I review FPB: Federal Bureau of Physics #2, formerly titled Collider, published by Vertigo Comics and written by Simon Oliver.
FPB: FEDERAL BUREAU OF PHYSICS #2
Story: Simon Oliver | Art: Robbi Rodriguez | Cover: Robbi Rodriguez | Publisher: Vertigo Comics | Price: $2.99
They call it a “Bubbleverse.” Not quite an alternate reality but a pocket universe—like a soap bubble forming on top of another soap bubble—that mirrors our own. People from our world are trapped inside, and FBP field-agents Adam and Jay volunteer for a daring rescue mission before a devastating collapse. But things are not what they seem: There’s a traitor in the Federal Bureau of Physics, and things are falling apart…
I’ll confess here, I’ve yet to read #1. I’ve had it on order at my LCS for over a month now and it still hasn’t shown up, but hopefully I’ll get a copy, because whilst Federal Bureau of Physics #2 certainly didn’t make me feel lost when I was reading it, I want to check out the first one just to get introduced to the world that this issue takes in proper, and to have a complete collection of the series so far. Because, let me tell you – I was really impressed by the title’s second issue, which saw a name-change from Collider because I believe a web comic already shared the same name as this series.
I’ve actually never heard of Simon Oliver and Robbi Rodriguez, to be fair, and I tested this series out mainly because the premise looked awesome, people recommended it to me, and the first issue came out in a light week so I thought I’d try it, and if the second issue is anything to go by then I think I’m going to like this series, whilst it may not quite match the standard of other Vertigo titles that I’ve read this month, such as Trillium and the American Vampire Anthology, it’s certainly a damn fine read and makes a refreshing break from all the superhero comics that take up the mainstream of my reading material, and you can count me in for at least the next two issues to see how things go.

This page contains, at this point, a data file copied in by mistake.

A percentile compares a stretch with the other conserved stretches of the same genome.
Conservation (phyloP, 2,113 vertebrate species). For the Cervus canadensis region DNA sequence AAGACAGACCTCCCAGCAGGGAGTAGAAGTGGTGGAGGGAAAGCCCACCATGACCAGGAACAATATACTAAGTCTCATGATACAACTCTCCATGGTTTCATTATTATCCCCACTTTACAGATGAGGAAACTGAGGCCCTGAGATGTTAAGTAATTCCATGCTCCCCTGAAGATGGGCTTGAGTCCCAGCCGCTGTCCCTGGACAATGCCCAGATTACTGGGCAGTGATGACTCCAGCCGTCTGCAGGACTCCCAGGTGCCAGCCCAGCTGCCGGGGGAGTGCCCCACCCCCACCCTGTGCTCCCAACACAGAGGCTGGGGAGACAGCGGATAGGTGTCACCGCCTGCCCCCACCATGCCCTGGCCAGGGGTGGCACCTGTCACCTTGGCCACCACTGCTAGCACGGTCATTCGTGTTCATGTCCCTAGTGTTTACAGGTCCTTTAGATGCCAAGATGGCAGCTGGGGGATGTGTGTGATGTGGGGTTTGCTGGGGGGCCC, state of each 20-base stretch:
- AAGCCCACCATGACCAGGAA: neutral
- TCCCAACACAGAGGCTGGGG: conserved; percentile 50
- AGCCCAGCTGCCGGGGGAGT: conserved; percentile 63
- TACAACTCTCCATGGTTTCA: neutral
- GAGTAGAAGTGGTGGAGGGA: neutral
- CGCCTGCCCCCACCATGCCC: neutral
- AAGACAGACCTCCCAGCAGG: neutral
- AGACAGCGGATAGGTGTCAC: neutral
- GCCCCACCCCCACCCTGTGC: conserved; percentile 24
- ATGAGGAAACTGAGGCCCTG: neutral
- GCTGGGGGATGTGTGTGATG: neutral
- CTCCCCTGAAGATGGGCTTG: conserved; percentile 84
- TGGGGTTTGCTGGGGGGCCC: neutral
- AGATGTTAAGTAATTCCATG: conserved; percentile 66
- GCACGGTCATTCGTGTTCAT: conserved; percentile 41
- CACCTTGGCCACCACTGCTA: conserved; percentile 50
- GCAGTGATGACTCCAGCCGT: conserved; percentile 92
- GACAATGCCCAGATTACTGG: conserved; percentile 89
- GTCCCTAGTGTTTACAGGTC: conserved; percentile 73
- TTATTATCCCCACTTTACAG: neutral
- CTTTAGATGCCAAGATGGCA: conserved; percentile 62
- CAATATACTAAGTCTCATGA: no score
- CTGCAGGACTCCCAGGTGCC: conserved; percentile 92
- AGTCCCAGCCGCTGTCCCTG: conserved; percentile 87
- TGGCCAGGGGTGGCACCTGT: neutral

The book itself is fairly solid. Whilst the art may not be standout, it certainly is better than what I’ve seen elsewhere, and really fits the overall tone of the book. The plot of the issue was interesting as well, ending on a pretty neat cliffhanger that makes, like Captain America #10, the next issue a must read and I’m glad that even though Vertigo may be an imprint of DC, it’s not affected by Villain’s Month so I can get #3 without having to wait an extra month.
Newcomers like myself can jump on here and still have a pretty good idea as to what’s going on, mainly because of the brief recap about the Bubbleverse. There’s also some interesting backstory regarding Jay and Adam – the two main characters so far working as a team, and what makes this book more interesting is that you don’t know whether they’re going to be safe or not, which is a big advantage as to what most creator-owned titles have over most mainstream superhero comics. You can’t kill off a character as big as Iron Man or Batman and expect a permanent status change, and we’re too early in the series yet for the characters to get to the point where fans will be upset if one dies or not. This is a book where anything can happen – as shown by the previous cliffhanger.
Bring on #3 – I can’t wait to see what happens next. The only real flaw is that the characters need a bit more depth as they’re not particularly interesting or memorable right now, but given time I’m sure that’ll change. It’s certainly good to be reading a monthly Vertigo comic though, and I can see myself picking up a few more issues by Vertigo when they hit the shelves.